To mainstream the perspectives of young people from different backgrounds in policy making, administrations could consider: 

  • providing adequate human and financial resources to institutional stakeholders at all levels to design and deliver youth policies, services and programmes; 

  • establishing institutional mechanisms and incentives for horizontal and vertical co-ordination to ensure the coherent delivery of youth policies, services and programmes; 

  • mainstreaming the perspectives of young people and monitoring and evaluating policy outcomes on young people more systematically by collecting and using age-disaggregated data and consider applying public management tools, including regulatory impact assessments and public budgeting tools; and

  • promoting the representation of young people in the public sector workforce, as well as inter-generational learning, by systematically monitoring age diversity and inclusion in the public sector workforce; adopting measures to proactively attract, develop and retain young talent including through effective on-boarding opportunities and dedicated graduate programmes; and implementing strategies to harness the benefits of a multigenerational workforce.

Across the MENA region, young people’s trust in public institutions is low. The participation of young people in public policy and their representation in state institutions remain limited: people aged under 40 represent only 16% of members of parliament in the MENA region on average compared to 22% across OECD countries, most of which have a significantly older population. At the same time, young people in MENA participate in the public debate through non-institutionalised channels and contribute to community life, via civil society and volunteering activities, both online and offline.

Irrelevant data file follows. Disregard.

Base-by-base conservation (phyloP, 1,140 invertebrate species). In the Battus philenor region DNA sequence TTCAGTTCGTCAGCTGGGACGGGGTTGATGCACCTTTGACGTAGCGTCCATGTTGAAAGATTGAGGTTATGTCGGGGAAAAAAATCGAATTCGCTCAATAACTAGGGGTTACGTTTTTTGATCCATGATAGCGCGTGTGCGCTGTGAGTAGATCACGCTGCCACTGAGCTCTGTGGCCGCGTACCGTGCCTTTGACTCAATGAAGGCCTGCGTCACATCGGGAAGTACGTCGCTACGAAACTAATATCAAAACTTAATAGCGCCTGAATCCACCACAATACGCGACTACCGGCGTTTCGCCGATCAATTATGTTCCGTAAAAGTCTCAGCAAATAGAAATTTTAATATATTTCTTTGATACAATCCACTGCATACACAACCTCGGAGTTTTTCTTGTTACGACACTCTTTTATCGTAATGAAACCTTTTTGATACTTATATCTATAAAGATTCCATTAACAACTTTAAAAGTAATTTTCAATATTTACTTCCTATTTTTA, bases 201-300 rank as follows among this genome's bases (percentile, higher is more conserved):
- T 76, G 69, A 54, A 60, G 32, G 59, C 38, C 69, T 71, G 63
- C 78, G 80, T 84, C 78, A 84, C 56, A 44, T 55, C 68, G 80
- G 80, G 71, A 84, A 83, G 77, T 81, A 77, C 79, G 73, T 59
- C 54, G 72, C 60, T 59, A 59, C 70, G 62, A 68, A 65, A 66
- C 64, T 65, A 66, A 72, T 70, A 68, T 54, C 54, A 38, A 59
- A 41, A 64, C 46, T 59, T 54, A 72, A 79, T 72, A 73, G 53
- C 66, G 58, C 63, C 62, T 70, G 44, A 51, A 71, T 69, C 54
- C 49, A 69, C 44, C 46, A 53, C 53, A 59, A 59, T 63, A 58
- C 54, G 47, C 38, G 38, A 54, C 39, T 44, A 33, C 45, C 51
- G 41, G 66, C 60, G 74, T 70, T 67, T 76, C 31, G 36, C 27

To promote the participation and representation of young people and youth stakeholders in public life, in particular of young people from disadvantaged and underrepresented groups, administrations could consider:

  • recognising and safeguarding youth rights and ensuring that young people are aware of them and exercise them, among others by building legal literacy, promoting civic and citizenship literacy and protecting civic space for young people;

  • delivering relevant, clear and accessible public communications targeted to young people, based on active listening and understanding of their concerns and interests, including through digital channels;

  • reviewing, where appropriate, voter registration rules and minimum age requirements for the participation in public and political life;

  • increasing age diversity in legislative and executive bodies, through regulatory or voluntary measures, such as youth quotas in legislative and/or executive bodies and through voluntary targets in political party lists as appropriate;  

  • addressing ageism and stereotypes against young people in public and political life by running or supporting awareness-raising programmes;

  • engaging youth stakeholders in all stages of the policy-making cycle on all policy areas that are relevant for young people (including global challenges such as climate change, biodiversity loss and digital technology policy) both in-person and digitally, by creating or strengthening institutions such as youth advisory bodies, sharing information, conducting consultations and engaging youth councils at national and sub-national levels with methods tailored to their availability, needs and interests; and

  • encouraging civic engagement and participation among young people, including by promoting meaningful volunteer service and youth work through laws, strategies and programmes, at the appropriate level(s) of administration and adequate resources.